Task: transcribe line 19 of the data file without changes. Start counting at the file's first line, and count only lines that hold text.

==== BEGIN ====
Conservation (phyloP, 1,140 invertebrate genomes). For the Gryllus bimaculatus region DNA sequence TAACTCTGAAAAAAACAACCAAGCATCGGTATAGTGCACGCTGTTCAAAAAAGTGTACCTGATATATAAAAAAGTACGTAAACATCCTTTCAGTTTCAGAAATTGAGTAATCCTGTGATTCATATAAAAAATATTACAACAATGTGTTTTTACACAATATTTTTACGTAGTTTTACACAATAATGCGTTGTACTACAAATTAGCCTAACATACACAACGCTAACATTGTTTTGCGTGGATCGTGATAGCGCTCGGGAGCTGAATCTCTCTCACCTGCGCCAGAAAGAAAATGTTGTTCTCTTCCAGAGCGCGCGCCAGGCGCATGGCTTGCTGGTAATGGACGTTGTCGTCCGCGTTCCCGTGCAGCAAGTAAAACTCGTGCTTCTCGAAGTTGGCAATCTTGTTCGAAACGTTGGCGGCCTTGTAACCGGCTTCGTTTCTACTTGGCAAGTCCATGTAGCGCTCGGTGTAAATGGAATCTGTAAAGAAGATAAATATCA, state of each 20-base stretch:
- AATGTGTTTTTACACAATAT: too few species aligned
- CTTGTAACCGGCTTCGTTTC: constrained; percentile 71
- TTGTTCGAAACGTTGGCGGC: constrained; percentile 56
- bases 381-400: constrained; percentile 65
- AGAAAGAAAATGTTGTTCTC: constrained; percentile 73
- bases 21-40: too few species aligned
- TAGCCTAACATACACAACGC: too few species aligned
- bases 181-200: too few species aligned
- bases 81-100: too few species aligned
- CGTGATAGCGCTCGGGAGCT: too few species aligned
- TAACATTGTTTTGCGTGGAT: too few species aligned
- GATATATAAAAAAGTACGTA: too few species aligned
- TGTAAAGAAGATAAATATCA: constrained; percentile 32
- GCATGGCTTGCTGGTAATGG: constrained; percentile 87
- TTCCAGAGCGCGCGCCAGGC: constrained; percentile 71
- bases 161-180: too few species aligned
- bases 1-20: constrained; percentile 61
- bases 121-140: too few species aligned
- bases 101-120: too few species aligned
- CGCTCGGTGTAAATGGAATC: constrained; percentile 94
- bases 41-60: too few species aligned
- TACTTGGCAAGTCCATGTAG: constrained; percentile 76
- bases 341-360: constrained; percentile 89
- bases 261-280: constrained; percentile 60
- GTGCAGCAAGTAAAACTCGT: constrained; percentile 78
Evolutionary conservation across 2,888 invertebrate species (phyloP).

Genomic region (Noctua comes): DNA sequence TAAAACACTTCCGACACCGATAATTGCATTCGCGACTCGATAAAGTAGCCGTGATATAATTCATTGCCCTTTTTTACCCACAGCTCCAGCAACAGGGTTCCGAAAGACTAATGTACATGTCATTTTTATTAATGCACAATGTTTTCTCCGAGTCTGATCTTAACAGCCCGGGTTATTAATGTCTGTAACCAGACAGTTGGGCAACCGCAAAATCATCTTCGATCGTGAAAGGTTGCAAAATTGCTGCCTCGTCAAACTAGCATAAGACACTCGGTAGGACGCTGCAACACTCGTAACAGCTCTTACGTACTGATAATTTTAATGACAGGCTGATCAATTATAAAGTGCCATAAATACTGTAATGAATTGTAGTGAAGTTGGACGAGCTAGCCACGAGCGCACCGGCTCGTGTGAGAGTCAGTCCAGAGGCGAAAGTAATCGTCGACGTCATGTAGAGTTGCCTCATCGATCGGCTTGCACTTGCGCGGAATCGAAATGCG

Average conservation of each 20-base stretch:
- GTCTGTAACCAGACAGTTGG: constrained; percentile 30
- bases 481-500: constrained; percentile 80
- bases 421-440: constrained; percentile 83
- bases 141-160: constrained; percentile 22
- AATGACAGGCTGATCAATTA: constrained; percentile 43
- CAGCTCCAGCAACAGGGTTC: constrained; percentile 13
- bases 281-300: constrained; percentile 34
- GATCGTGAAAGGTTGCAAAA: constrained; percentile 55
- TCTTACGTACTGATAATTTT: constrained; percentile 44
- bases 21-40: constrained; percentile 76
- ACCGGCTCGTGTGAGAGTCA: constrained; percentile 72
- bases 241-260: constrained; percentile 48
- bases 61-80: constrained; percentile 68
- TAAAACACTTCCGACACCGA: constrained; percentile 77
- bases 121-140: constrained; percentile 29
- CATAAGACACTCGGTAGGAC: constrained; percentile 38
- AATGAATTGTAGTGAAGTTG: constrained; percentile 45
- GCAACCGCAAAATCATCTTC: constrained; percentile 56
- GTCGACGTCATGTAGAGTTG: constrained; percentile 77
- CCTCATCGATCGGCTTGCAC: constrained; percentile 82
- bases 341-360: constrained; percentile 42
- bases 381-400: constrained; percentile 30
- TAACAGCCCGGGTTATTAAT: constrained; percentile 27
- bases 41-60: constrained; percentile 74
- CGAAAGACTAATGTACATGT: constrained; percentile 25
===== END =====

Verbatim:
- bases 121-140: too few species aligned